NTSB Identification: MIA07LA148
14 CFR Part 91: General Aviation
Accident occurred Wednesday, September 05, 2007 in Lakeland, FL
Probable Cause Approval Date: 11/25/2008
Aircraft: BELL 206B3, registration: N267MW
Injuries: 4 Uninjured.

NTSB investigators may not have traveled in support of this investigation and used data provided by various sources to prepare this aircraft accident report.

At the start of applying up collective for landing in the Bell 206B3 helicopter, the helicopter began an uncommanded yaw to the right due to failure of the No. 5 tail rotor driveshaft. The helicopter landed hard causing substantial damage to the fuselage structure near the left aft cross tube attach point. The forward fitting of the No.5 tail rotor drive shaft exhibited bond area separation between the splined adapter and the shaft, with subsequent rotation. Cream and green colored adhesives were noted at the seam at the aft edge of the splined adapter, and red colored compound similar to torque paint was noted in the area of the green colored adhesive. Disturbed adhesive and remnants of old clear coat was noted at the seam of the fixed coupling adapter on the aft end of the drive shaft. Disassembly inspection of the No. 5 tail rotor drive shaft driveshaft revealed rotational scoring on the outer surface of the shaft tube and inner surface of the splined adapter at the forward end of driveshaft assembly. In May 1999, the helicopter was involved in a tail rotor sudden stoppage which resulted in damage to at least one tail rotor blade, and tail rotor hub and blades being "…scrapped due to [tail rotor] sudden stoppage." The tail rotor driveshafts were not replaced at that time as required by the maintenance manual, and remained installed until 2004, when they were removed for inspection due to the occurrence in May 1999. The tail rotor drive shafts were inspected and approved for return to service in 2004, by the same facility that had scrapped the tail rotor blades in 1999, which is contrary to the maintenance manual. The driveshafts were reinstalled, and at the time of the accident, the No. 5 tail rotor driveshaft had accumulated 245.8 hours since inspection, and 4,087.4 hours since new. NTSB review of photographs of the tail rotor blades installed in May 1999, revealed evidence of buckling of the skin near the tip of both blades.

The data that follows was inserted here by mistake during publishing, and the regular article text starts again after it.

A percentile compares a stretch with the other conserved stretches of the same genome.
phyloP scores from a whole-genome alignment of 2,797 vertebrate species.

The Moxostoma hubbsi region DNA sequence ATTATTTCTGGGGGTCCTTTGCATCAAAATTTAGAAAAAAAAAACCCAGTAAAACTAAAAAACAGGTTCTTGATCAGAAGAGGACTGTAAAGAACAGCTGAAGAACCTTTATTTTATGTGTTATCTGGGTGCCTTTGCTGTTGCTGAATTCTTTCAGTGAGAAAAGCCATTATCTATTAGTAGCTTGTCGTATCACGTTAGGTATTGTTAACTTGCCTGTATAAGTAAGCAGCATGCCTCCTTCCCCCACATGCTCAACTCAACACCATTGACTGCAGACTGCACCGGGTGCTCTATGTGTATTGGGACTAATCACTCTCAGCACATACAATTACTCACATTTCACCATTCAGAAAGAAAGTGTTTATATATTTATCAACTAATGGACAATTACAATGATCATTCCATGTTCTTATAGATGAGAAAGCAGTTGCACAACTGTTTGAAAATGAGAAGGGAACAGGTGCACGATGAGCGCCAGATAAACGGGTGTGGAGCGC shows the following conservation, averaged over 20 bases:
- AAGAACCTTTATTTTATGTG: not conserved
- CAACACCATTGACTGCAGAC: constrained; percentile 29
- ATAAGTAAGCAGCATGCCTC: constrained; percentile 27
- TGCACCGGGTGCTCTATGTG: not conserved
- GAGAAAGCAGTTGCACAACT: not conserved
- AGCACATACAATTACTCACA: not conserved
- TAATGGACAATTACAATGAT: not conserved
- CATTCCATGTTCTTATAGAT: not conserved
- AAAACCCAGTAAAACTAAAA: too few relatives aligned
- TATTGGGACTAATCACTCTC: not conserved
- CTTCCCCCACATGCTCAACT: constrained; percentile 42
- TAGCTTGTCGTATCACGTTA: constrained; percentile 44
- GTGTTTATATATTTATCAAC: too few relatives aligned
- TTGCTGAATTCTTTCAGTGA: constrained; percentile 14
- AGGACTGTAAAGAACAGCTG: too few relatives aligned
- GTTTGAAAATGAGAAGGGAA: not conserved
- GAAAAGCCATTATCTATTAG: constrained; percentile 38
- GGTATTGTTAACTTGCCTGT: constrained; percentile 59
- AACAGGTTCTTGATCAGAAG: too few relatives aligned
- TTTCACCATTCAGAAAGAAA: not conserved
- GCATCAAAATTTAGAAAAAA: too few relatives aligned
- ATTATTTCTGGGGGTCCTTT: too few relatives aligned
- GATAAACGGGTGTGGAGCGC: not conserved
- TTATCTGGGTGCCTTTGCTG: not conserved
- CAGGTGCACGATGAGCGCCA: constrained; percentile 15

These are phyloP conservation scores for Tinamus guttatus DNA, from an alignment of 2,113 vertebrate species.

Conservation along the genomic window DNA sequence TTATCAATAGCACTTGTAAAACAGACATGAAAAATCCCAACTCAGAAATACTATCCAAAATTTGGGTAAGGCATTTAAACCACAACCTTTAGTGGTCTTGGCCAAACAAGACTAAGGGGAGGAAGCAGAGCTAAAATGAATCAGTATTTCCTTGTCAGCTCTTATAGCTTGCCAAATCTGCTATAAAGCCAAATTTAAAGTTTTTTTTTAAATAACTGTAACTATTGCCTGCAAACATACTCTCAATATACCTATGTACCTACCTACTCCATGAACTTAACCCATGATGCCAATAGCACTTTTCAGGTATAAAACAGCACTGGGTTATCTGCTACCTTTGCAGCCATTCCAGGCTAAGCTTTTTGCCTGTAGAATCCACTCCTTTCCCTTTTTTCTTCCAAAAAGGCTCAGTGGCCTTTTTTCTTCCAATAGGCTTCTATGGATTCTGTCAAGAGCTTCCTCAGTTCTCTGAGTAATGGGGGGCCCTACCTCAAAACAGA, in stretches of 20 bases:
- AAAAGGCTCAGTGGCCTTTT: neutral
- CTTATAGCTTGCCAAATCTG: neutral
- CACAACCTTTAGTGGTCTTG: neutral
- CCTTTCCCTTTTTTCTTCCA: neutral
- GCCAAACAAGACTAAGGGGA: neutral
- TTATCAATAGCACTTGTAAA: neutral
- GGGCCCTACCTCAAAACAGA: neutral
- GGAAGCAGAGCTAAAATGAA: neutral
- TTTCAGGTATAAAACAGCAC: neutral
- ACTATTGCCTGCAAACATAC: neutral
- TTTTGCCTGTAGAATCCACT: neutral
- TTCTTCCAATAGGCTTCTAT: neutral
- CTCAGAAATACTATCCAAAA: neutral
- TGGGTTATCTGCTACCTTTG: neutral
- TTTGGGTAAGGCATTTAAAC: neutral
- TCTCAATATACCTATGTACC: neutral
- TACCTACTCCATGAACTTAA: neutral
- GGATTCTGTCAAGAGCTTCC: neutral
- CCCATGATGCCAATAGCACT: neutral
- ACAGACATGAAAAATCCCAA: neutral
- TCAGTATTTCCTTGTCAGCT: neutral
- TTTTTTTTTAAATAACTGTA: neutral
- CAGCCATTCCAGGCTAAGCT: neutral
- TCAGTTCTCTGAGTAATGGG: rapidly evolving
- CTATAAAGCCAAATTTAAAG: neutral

The National Transportation Safety Board determines the probable cause(s) of this accident to be:

The failure of company maintenance personnel to replace the tail rotor drive shafts following tail rotor blade damage in 1999, the failure of maintenance personnel to replace the tail rotor drive shafts in 2004, following their knowledge that the tail rotor blades and hub were scrapped due to tail rotor blade damage, and improper inspection and return to service by an FAA approved repair station for their failure to condemn the tail rotor drive shafts in 2004, all of which resulted in failure of the No. 5 tail rotor drive shaft during approach for landing.

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